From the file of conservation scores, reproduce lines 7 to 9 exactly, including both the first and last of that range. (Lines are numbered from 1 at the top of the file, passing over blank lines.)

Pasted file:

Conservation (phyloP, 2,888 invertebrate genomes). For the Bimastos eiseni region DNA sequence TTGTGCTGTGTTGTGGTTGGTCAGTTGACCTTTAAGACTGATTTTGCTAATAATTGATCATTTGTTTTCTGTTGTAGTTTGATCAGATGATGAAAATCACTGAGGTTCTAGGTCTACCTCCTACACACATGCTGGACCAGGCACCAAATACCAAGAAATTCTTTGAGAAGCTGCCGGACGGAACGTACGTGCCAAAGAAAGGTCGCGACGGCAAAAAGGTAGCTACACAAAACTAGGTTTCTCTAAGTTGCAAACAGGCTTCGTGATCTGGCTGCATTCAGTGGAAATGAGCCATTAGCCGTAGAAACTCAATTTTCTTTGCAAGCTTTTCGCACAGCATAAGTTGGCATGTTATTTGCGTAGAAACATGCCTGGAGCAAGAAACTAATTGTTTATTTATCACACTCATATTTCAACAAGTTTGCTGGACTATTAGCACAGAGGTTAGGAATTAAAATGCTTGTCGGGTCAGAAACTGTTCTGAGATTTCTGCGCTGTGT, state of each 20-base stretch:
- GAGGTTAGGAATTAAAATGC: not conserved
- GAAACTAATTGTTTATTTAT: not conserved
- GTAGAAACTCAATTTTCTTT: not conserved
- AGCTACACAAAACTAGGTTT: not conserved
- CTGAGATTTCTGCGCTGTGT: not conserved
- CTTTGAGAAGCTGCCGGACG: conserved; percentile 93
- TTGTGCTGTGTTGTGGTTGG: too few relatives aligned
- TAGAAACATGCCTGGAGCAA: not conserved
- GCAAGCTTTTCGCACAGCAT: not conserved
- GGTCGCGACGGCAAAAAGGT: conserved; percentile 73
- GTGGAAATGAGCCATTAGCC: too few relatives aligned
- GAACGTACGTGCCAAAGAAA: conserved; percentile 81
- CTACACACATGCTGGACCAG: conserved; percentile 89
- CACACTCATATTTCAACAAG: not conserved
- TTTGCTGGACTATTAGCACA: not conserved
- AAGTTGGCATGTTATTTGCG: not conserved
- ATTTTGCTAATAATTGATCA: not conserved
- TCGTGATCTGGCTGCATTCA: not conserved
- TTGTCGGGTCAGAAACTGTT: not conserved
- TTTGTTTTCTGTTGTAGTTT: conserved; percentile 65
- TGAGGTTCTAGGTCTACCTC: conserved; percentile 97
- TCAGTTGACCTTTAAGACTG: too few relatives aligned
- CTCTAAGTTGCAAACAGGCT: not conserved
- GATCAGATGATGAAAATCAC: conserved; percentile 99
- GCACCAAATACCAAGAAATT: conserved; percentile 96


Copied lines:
- CTTTGAGAAGCTGCCGGACG: conserved; percentile 93
- TTGTGCTGTGTTGTGGTTGG: too few relatives aligned
- TAGAAACATGCCTGGAGCAA: not conserved